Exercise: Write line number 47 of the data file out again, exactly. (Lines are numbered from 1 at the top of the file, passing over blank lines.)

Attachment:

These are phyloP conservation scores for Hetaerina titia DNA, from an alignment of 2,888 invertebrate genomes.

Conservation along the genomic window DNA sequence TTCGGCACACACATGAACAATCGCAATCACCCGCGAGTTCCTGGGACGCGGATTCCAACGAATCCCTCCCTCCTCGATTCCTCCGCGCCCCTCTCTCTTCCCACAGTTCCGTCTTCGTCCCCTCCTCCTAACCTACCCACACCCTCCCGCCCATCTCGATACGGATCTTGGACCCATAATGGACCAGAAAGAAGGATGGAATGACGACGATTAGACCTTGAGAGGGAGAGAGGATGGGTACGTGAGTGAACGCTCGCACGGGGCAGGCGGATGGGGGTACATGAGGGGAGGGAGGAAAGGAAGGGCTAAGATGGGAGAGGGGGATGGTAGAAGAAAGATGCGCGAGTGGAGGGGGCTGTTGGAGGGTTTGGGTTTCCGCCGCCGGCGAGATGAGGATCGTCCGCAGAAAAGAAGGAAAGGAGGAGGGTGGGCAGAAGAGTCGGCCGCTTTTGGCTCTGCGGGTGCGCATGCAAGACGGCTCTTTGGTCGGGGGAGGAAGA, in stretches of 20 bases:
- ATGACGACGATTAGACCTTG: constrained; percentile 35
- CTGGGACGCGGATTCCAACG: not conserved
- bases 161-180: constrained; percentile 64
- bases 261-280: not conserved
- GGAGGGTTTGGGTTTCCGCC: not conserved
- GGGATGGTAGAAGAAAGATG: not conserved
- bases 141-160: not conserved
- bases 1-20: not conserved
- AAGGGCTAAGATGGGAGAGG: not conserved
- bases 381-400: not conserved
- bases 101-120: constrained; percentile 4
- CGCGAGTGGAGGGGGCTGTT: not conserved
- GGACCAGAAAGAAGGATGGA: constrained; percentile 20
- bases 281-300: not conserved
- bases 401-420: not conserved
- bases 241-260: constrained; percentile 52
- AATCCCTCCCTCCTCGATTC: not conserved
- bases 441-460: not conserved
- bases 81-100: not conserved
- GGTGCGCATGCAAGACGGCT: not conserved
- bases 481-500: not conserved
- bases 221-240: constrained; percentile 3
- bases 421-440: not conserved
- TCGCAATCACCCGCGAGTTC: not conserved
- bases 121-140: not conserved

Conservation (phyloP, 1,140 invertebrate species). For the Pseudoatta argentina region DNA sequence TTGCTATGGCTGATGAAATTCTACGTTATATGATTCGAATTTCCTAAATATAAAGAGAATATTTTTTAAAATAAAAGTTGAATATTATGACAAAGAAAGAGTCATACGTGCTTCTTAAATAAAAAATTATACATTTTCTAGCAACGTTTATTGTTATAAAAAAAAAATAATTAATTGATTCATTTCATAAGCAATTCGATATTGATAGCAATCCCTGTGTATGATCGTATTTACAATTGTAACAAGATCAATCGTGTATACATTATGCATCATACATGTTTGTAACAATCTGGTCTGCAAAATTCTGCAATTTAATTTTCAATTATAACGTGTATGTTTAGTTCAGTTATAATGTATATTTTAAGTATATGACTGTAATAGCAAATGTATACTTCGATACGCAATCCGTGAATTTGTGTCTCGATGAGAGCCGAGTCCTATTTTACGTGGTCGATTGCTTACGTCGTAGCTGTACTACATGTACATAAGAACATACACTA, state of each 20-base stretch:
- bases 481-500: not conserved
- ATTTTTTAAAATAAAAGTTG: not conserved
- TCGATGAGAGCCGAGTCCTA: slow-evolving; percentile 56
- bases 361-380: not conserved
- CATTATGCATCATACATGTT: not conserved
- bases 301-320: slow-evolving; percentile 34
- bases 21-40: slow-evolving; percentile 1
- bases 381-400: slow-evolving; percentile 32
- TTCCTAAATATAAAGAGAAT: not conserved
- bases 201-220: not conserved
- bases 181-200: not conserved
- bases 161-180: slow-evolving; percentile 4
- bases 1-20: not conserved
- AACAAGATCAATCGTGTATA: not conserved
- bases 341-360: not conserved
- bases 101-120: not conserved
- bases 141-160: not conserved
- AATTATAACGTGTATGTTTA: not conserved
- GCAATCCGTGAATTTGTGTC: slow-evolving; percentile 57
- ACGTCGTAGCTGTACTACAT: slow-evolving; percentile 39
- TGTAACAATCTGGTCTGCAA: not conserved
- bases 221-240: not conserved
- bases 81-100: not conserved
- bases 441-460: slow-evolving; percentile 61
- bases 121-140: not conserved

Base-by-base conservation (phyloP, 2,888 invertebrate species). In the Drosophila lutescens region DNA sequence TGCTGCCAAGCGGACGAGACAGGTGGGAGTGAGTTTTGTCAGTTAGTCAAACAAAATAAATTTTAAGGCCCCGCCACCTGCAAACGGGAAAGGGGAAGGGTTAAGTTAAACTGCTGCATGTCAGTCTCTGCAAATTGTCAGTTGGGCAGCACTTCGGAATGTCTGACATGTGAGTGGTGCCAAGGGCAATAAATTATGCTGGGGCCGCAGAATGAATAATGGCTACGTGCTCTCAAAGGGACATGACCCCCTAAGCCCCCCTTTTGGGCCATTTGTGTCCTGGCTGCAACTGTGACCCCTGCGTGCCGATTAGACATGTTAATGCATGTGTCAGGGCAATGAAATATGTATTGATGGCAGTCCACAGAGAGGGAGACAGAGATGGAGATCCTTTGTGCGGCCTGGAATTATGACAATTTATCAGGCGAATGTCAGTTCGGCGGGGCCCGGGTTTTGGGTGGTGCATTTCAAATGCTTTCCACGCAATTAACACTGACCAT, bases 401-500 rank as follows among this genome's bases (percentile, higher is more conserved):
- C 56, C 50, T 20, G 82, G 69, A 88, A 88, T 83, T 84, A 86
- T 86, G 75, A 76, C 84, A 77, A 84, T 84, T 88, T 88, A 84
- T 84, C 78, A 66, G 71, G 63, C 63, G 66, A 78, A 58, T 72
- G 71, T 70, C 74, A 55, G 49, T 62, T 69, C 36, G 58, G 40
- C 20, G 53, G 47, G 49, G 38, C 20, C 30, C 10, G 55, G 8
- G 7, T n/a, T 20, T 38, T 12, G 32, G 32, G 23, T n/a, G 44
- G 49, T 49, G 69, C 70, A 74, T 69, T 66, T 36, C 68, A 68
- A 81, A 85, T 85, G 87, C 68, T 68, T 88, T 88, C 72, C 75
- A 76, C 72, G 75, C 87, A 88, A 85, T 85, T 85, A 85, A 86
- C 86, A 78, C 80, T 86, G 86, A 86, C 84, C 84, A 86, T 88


- GCAATCCGTGAATTTGTGTC: slow-evolving; percentile 57